The nuclear power debate - Riz Khan
read on: http://www.globalresearch.ca/index.php?context=va&aid=23988US stores spent nuclear fuel rods at 4 times pool capacity
In a recent interview with The Real News Network, Robert Alvarez, a nuclear policy specialist since 1975, reports that spent nuclear fuel in the United States comprises the largest concentration of radioactivity on the planet: 71,000 metric tons. Worse, since the Yucca Mountain waste repository has been scrapped due to its proximity to active faults (see last image), the US Nuclear Regulatory Commission has allowed reactor operators to store four times more waste in the spent fuel pools than they’re designed to handle.
Each Fukushima spent fuel pool holds about 100 metric tons, he says, while each US pool holds from 500-700 metric tons. A single pool fire would release catastrophic amounts of radioactivity, rendering 17-22,000 square miles of area uninhabitable. That’s about the size of New Hampshire and Vermont – from one pool fire.
The nuclear industry and nuclear regulators worldwide, as well as specifically in the United States, have continually covered up disasters and radiation releases as if they never happened or posed no danger to the public.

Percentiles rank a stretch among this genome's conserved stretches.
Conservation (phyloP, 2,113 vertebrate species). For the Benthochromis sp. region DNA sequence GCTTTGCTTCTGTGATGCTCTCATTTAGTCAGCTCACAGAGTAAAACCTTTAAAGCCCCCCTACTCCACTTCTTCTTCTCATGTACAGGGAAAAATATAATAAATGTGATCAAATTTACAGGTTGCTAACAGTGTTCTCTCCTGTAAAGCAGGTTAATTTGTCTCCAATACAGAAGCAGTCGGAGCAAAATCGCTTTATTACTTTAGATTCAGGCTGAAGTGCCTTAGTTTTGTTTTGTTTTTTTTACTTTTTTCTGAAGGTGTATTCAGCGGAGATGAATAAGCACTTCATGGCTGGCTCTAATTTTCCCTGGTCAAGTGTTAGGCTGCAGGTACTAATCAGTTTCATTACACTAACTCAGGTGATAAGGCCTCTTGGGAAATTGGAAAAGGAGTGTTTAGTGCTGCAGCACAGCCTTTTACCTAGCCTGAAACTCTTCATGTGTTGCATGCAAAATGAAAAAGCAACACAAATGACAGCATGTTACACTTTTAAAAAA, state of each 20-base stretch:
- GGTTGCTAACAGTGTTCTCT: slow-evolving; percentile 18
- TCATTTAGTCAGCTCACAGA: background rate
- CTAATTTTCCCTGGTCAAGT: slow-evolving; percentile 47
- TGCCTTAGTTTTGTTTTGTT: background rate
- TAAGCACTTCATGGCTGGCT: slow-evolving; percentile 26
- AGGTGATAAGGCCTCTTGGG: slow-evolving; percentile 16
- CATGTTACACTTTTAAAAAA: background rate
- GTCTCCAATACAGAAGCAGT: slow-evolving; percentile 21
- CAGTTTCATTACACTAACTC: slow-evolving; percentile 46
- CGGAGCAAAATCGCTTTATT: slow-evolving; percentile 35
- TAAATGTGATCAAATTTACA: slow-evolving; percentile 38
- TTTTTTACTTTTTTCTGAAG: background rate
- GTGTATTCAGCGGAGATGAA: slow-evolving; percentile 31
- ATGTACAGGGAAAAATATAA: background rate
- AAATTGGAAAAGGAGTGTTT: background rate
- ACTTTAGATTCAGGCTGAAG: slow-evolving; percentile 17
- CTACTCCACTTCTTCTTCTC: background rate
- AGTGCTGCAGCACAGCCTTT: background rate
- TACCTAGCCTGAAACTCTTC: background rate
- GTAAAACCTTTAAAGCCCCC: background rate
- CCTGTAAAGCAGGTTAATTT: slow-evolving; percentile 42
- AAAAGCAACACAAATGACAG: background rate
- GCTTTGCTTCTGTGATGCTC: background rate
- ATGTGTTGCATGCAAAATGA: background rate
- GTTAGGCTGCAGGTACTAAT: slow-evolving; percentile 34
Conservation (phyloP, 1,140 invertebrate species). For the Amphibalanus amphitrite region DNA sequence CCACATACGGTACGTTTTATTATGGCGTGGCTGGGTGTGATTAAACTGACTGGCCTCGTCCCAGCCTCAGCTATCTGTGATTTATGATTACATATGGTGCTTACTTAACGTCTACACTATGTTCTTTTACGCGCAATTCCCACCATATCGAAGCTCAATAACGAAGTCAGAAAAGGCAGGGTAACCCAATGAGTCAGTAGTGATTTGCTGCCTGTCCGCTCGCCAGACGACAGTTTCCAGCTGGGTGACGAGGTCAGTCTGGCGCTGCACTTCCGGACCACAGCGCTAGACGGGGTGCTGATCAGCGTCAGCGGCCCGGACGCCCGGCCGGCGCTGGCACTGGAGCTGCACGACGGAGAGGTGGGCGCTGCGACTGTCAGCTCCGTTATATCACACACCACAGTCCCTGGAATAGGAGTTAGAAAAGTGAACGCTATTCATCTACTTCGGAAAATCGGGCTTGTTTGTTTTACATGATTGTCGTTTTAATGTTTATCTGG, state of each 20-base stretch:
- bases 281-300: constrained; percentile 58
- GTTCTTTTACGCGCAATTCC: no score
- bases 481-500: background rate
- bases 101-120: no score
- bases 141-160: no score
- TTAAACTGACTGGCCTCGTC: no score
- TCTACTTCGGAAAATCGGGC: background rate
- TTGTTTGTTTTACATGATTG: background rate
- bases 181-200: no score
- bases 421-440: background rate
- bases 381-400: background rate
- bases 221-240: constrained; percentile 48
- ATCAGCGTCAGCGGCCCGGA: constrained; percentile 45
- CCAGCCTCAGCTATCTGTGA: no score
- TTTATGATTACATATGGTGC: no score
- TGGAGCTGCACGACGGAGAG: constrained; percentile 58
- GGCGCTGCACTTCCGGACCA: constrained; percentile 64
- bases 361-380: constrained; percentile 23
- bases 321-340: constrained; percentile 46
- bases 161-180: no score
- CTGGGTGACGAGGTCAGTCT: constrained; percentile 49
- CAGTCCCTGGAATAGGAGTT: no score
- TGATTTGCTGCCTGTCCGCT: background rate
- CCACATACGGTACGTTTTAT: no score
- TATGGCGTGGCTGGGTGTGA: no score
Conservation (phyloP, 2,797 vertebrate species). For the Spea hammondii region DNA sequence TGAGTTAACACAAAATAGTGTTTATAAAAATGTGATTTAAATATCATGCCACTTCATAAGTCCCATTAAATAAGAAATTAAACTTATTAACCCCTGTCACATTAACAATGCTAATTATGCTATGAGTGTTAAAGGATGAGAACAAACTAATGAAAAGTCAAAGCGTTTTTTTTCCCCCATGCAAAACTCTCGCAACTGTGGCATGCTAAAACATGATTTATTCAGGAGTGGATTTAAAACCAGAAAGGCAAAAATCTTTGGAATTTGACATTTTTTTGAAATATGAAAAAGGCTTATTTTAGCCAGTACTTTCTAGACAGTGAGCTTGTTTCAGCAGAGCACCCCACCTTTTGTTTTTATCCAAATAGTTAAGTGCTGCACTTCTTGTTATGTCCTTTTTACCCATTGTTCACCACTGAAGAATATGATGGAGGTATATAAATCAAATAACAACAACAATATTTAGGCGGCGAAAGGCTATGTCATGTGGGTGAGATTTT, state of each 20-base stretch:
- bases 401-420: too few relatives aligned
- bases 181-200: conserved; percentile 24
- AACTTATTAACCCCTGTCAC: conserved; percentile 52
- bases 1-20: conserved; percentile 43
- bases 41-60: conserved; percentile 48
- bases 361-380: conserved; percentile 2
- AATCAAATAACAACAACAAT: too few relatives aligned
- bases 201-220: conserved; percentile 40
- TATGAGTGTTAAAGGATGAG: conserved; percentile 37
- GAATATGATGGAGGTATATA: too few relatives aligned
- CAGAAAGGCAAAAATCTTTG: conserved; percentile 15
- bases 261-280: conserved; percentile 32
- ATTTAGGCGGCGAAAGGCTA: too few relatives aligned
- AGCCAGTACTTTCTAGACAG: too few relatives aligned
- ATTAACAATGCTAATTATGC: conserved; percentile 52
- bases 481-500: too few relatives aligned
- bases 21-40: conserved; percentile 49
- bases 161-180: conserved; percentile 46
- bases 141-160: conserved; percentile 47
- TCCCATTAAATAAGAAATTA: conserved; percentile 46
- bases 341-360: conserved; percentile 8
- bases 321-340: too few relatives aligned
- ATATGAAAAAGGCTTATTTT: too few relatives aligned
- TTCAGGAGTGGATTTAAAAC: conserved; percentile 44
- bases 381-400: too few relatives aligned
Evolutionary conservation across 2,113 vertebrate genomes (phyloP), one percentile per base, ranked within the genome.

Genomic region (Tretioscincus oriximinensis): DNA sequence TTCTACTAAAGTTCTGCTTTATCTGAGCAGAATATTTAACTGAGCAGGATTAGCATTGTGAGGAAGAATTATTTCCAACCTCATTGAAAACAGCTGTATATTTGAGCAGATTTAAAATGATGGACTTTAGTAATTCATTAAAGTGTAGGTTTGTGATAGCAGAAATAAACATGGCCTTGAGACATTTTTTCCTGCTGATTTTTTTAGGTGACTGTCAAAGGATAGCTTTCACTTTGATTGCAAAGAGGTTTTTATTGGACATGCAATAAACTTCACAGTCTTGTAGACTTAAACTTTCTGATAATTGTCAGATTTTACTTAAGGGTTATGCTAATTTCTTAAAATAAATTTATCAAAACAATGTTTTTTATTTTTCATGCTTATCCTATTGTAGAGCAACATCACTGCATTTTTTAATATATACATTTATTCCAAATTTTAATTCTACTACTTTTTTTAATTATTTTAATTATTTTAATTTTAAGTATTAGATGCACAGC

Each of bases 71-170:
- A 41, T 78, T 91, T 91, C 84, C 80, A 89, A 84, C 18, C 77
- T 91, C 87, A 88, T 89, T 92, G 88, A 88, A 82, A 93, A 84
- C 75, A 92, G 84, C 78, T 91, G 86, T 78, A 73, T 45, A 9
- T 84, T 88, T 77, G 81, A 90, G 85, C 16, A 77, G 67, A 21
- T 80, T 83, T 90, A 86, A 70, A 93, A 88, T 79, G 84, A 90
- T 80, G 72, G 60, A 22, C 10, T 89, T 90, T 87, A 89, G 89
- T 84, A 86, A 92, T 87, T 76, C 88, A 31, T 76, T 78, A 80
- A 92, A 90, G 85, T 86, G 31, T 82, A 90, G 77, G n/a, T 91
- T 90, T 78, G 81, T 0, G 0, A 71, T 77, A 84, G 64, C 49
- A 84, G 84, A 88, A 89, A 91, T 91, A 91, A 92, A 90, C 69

To begin to understand the corruption of the nuclear power industry and the danger we are in because of it, you must first realize that they actually fund their regulators, The NRC in the United States and the IAEA for the world.
The Christian Science Monitor reported in mid March that lax oversight, specifically at the IAEA may have caused the Japan nuclear crisis.
(CBS News) In the wake of the Fukushima disaster in Japan, the U.S. Nuclear Regulatory Commission has released a task force report on the safety of America's 104 nuclear reactors.
And on "The Early Show" Wednesday, CBS News Chief Investigative Correspondent Armen Keteyian offered Part Two of his investigation into one troubled nuclear power plant, in Spring City, Tenn.
On Tuesday, he reported on whistleblower Ann Harris, a 71-year-old great-grandmother who's made it her life's calling to hold those operating the plant accountable when it comes to safety